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JLG half year results

JLG has seen revenues and profits slump as the Covid-19 crisis bites.

Total revenues for the first half of the company’s fiscal year to the end of March were 22 percent lower at $1.41 billion. This was made up of aerial lift sales of $579.7 million, down just over 28 percent, telehandler sales of $419 million, a reduction of 29 percent, and other revenues – mostly parts, service and used equipment – of $412.2 million, down just three percent on the same period last year. Operating profits were 25 percent lower at $139.8 million.

Moving on to the second quarter, total sales slumped almost 30 percent to $693 million, made up of aerial lift sales of $273.7 million, a drop of 41 percent, while telehandler sales declined 32 percent to $217.6 million. Other revenues however were just over one percent lower at $201.7 million. The company said that the “decrease in sales was due to lower market demand, due in large part to the global economic shutdown as a result of Covid-19 and, to a lesser extent, rental company customers slowing down their capital expenditures after two years of strong fleet growth”. Operating profit for the quarter was $70.8 million, down 41 percent on last year.

Parent company Oshkosh reported half year revenues of $3.5 billion, eight percent down on last year, while pre-tax profits were 35 percent lower at $204 million.

Chief executive Wilson Jones said: “The Covid-19 pandemic has affected the daily lives of people around the world, and I am proud of the way our team members have continued to safely manufacture our products that are used by so many front line professionals. We delivered adjusted earnings per share of $1.25 on sales of $1.8 billion during a challenging period for all companies. We remain committed to delivering mission-critical fire trucks, defence vehicles, refuse collection vehicles, concrete mixers and access equipment for those everyday heroes that build, serve and protect communities around the world.”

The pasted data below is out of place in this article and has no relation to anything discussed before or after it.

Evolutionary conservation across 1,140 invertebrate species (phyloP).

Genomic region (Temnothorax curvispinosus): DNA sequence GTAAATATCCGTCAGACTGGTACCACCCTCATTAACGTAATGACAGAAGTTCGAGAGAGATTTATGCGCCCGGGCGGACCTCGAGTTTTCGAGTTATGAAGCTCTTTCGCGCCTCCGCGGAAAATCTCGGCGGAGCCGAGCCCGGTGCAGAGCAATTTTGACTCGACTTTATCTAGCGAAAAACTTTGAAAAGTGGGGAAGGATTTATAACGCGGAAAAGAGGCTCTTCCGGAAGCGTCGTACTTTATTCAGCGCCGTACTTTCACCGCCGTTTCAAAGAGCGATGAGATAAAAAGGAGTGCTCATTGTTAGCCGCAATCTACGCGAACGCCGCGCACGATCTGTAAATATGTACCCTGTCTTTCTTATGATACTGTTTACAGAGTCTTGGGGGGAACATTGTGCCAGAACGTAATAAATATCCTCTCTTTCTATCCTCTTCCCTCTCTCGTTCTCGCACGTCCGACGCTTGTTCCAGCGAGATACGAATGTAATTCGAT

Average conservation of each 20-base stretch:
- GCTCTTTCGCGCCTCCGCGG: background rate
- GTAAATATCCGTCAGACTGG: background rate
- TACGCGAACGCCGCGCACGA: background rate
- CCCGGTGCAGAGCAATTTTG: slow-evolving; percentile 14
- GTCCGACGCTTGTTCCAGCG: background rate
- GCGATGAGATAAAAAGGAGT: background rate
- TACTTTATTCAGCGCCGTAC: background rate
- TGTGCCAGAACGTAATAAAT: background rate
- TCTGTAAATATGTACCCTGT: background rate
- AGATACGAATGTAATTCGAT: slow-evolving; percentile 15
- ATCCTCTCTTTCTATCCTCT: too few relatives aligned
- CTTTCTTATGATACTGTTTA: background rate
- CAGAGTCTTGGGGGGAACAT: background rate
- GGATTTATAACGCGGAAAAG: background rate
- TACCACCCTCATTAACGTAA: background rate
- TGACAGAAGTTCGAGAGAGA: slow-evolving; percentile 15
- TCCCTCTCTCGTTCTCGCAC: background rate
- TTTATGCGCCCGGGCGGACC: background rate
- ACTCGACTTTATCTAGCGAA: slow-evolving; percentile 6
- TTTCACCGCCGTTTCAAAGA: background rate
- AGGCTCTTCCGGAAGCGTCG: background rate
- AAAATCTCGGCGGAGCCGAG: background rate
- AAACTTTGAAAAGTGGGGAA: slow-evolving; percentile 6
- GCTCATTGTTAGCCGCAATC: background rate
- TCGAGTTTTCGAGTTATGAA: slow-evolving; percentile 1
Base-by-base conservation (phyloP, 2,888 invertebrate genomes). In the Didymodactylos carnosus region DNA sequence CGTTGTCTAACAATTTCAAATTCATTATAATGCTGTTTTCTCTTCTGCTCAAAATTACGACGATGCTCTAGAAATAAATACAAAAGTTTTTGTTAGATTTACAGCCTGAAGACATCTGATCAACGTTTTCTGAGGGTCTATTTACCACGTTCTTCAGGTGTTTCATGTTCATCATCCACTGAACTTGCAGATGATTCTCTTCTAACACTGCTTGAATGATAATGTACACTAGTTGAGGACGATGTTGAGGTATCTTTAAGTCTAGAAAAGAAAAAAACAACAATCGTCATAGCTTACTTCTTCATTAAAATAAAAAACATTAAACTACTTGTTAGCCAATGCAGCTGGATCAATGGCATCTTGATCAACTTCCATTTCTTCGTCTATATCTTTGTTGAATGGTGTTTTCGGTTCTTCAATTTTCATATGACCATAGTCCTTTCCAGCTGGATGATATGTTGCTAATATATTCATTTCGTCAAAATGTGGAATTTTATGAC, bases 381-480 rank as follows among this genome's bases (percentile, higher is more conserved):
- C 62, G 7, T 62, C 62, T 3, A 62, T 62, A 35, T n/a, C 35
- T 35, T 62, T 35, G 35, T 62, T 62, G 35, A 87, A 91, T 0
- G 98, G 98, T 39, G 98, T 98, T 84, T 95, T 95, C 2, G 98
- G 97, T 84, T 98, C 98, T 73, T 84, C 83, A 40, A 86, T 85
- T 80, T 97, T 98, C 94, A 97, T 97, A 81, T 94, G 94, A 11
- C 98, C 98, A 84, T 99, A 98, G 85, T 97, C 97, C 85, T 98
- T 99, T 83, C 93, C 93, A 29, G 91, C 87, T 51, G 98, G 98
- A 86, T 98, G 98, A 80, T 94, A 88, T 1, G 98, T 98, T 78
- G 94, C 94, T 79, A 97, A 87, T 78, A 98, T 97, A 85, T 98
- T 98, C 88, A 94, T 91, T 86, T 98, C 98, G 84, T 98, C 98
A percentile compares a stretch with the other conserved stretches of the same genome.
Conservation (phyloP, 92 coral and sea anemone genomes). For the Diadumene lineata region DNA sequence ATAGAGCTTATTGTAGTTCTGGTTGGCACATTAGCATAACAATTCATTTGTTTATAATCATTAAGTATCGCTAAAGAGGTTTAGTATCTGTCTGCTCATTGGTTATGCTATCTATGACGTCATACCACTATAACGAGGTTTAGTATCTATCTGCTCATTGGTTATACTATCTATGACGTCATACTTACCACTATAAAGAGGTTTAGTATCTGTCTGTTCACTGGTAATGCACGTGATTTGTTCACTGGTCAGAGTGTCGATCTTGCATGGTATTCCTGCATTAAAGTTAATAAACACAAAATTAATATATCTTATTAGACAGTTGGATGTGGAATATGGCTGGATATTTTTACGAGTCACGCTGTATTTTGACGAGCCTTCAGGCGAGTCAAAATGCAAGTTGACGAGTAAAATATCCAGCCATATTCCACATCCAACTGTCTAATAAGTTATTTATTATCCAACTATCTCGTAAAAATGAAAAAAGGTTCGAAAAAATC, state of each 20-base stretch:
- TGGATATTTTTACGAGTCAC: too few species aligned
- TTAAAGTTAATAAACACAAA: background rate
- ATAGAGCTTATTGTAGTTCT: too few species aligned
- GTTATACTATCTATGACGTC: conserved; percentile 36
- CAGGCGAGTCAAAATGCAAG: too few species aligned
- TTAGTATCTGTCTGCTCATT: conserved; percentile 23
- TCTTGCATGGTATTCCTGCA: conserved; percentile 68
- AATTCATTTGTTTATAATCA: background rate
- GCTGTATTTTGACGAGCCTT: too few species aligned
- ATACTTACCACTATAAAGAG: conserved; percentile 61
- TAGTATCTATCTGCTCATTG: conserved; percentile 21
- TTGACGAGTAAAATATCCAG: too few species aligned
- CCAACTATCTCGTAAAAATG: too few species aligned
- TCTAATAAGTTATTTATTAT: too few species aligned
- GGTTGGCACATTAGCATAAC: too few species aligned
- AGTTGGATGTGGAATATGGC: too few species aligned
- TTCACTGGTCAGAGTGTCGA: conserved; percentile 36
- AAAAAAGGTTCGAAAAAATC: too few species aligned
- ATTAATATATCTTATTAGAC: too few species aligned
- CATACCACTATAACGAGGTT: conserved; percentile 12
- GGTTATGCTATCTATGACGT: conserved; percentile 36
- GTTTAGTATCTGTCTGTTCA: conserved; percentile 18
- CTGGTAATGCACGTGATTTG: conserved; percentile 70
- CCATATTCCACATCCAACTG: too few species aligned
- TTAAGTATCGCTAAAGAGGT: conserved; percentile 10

“Oshkosh delivers essential products and services and we have large customer backlogs in both our defence and fire & emergency segments, providing good visibility for these businesses well into fiscal 2021. Despite excellent visibility in these two segments, we are facing uncertain demand in the access equipment and commercial segments as well as potential disruptions with supply chain continuity and team member availability in all of our segments. Our integrated supply chain is collaborating across the world to pursue alternatives with our supply partners and communicate frequently with our people to mitigate these risks.”

“We quickly responded to uncertainties caused by Covid-19 to our customers, our suppliers and our business as well by reducing production levels and implementing a companywide cost reduction plan that targets $80 million to $100 million in savings for the second half of fiscal 2020.”

“We believe these are the right actions for our company as we stay nimble and close to our team members, customers and suppliers. Our balance sheet is strong and our liquidity of approximately $1.2 billion at March 31 positions us well to navigate through the global pandemic. I am confident that Oshkosh will emerge stronger as we work to get to the other side of this global crisis.”

Vertikal Comment

All said and done this is a reasonably respectable result from JLG, although it is seems that the market was already slowing a little before the Covid-19 crisis struck. The business appears to remain strong and will probably see things picking up a little during its fourth quarter.

As with many manufacturers JLG will be looking to survive 2020 without posting serious losses and then focus on 2021.